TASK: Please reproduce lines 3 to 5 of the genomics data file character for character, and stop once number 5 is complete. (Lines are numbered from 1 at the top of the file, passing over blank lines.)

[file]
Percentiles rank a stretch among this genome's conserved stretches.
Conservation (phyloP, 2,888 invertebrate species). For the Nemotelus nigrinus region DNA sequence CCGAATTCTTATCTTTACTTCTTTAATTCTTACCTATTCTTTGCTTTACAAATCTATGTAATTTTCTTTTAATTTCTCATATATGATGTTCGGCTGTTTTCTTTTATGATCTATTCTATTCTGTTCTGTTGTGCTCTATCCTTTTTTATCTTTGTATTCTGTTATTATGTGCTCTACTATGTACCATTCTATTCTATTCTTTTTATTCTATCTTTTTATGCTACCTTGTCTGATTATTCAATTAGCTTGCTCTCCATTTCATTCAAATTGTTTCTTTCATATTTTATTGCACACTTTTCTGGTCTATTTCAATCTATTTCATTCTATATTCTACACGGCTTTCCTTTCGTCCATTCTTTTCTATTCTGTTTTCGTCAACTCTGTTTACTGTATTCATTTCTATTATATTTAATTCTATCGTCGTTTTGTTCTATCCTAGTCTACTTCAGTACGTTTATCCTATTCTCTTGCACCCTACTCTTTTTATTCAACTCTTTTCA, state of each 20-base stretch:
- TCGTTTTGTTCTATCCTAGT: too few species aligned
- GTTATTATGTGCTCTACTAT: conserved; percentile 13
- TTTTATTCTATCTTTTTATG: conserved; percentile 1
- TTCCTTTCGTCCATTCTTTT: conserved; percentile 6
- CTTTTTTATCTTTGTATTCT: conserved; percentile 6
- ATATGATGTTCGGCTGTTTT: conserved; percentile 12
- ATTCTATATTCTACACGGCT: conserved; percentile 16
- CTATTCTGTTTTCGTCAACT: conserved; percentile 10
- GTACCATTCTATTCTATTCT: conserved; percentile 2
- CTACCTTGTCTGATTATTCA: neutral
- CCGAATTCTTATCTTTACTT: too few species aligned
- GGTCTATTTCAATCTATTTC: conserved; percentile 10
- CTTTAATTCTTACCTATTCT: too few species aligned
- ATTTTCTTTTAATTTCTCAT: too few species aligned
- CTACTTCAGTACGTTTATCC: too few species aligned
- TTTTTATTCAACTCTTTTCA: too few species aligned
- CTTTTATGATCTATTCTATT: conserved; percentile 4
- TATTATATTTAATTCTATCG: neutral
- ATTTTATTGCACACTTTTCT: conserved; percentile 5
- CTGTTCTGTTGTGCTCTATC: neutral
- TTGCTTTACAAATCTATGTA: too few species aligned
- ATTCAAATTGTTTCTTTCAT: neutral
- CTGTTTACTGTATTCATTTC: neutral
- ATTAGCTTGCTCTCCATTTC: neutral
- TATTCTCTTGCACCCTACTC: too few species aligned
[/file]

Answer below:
- TCGTTTTGTTCTATCCTAGT: too few species aligned
- GTTATTATGTGCTCTACTAT: conserved; percentile 13
- TTTTATTCTATCTTTTTATG: conserved; percentile 1